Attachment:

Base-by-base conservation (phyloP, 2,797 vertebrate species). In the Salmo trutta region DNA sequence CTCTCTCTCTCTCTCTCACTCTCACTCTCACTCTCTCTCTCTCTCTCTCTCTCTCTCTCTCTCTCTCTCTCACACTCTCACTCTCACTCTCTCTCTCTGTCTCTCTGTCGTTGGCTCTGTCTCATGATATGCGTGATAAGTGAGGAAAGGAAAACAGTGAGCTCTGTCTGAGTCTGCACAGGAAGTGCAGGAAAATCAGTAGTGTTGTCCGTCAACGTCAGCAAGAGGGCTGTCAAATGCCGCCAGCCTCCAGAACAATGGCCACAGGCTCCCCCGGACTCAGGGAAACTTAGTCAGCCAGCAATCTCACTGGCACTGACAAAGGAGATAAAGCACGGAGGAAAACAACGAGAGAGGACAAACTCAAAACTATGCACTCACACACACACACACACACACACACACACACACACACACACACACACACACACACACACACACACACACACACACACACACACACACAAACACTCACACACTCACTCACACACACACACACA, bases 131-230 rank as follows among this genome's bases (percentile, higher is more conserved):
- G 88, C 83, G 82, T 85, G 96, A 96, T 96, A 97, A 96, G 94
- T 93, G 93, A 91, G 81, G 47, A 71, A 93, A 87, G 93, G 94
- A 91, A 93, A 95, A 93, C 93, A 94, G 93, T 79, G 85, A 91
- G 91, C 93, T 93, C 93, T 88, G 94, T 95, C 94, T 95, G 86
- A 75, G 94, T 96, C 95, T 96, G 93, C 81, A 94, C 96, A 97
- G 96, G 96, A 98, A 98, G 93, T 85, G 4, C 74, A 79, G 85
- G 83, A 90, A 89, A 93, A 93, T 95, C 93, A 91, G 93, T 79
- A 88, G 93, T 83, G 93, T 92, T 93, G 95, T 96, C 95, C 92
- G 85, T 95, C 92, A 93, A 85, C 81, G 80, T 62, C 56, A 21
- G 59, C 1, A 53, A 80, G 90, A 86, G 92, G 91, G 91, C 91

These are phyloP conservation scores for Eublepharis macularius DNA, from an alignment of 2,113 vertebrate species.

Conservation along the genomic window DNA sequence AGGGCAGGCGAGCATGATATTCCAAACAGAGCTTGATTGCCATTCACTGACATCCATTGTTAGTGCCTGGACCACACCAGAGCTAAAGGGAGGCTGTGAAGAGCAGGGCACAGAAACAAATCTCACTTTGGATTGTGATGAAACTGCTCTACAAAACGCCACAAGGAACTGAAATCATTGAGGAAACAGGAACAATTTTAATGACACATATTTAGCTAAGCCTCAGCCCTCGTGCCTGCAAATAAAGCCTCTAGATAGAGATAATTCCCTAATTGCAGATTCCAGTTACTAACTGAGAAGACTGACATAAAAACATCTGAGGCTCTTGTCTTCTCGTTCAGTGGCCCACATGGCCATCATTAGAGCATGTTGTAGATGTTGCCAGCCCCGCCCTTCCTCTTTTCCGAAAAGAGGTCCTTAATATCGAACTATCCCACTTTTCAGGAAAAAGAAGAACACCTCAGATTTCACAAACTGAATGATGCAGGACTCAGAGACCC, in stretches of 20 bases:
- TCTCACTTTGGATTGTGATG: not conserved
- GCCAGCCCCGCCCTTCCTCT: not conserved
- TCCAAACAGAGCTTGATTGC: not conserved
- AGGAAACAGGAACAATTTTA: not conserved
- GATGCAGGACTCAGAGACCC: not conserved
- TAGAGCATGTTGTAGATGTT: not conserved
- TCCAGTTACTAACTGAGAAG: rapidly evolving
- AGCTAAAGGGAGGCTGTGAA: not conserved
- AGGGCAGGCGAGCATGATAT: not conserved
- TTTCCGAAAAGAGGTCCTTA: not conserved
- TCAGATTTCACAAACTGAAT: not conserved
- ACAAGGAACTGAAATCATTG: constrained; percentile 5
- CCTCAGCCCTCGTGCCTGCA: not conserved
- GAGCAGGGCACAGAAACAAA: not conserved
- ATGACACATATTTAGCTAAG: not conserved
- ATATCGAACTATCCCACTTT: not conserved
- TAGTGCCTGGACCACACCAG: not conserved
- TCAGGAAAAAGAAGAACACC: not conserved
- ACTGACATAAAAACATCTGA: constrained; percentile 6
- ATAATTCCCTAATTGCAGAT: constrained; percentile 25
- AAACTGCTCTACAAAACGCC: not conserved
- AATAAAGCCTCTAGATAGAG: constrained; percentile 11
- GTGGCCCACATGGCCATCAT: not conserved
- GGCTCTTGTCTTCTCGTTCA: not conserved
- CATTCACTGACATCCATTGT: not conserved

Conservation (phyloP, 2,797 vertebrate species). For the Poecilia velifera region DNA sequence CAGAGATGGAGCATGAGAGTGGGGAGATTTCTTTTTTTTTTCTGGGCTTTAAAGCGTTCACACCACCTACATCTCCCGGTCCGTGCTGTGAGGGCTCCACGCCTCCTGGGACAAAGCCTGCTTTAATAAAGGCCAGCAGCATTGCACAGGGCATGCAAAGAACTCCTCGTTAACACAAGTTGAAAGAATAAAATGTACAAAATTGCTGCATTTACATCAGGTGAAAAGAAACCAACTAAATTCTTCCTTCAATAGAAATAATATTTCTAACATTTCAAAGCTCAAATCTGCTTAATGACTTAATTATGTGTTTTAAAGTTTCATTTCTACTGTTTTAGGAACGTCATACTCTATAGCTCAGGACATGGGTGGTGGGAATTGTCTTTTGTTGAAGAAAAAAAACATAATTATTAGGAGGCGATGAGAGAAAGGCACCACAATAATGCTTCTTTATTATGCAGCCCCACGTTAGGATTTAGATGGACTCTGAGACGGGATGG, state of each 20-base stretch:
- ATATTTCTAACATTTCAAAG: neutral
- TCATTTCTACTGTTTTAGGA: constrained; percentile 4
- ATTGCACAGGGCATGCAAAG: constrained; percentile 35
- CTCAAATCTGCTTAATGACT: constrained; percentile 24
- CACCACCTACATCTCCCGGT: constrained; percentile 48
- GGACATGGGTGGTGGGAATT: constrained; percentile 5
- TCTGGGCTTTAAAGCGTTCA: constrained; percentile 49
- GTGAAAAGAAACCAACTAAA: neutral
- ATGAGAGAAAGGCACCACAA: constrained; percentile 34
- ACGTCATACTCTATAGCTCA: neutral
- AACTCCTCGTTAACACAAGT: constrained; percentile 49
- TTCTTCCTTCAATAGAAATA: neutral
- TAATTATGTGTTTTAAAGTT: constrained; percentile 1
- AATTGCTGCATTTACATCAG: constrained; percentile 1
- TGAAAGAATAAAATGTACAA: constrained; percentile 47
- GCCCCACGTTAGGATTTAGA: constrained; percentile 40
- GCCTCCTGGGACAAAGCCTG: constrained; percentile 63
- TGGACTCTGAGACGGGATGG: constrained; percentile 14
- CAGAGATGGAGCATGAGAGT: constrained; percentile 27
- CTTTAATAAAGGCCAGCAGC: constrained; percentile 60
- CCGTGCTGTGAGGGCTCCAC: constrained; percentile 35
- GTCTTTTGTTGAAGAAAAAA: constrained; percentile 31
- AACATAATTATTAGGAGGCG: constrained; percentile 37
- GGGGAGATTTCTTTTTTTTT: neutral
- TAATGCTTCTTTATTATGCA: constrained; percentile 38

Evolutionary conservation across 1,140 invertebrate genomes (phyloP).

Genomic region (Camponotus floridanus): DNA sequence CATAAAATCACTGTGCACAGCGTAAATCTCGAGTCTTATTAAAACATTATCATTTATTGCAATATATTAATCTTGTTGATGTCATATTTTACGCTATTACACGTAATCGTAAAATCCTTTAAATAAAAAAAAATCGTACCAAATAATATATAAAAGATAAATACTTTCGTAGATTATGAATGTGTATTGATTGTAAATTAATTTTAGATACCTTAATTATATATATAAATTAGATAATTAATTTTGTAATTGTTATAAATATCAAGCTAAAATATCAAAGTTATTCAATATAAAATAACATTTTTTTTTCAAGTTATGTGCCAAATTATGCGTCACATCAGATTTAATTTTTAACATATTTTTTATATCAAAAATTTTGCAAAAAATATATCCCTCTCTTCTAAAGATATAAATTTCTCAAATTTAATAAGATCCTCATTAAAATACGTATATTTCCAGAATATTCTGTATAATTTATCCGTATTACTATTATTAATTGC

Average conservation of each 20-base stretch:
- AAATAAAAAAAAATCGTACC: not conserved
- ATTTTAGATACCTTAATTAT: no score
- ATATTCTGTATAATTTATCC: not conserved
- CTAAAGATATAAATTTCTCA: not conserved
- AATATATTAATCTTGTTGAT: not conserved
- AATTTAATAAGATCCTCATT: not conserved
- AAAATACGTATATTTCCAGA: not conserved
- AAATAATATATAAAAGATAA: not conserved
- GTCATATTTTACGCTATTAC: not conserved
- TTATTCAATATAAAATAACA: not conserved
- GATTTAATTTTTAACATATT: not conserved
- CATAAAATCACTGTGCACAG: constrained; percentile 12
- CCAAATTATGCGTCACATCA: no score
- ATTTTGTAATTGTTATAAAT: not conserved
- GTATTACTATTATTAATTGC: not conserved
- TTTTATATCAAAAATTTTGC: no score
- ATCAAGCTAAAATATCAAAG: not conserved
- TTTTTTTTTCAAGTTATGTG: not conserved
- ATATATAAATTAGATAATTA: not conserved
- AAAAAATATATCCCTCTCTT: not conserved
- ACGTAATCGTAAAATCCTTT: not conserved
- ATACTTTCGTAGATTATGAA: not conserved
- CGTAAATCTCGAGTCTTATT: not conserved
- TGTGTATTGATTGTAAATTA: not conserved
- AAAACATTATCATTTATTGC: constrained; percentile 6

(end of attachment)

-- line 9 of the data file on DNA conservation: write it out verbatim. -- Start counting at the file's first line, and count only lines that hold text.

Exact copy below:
- A 88, G 93, T 83, G 93, T 92, T 93, G 95, T 96, C 95, C 92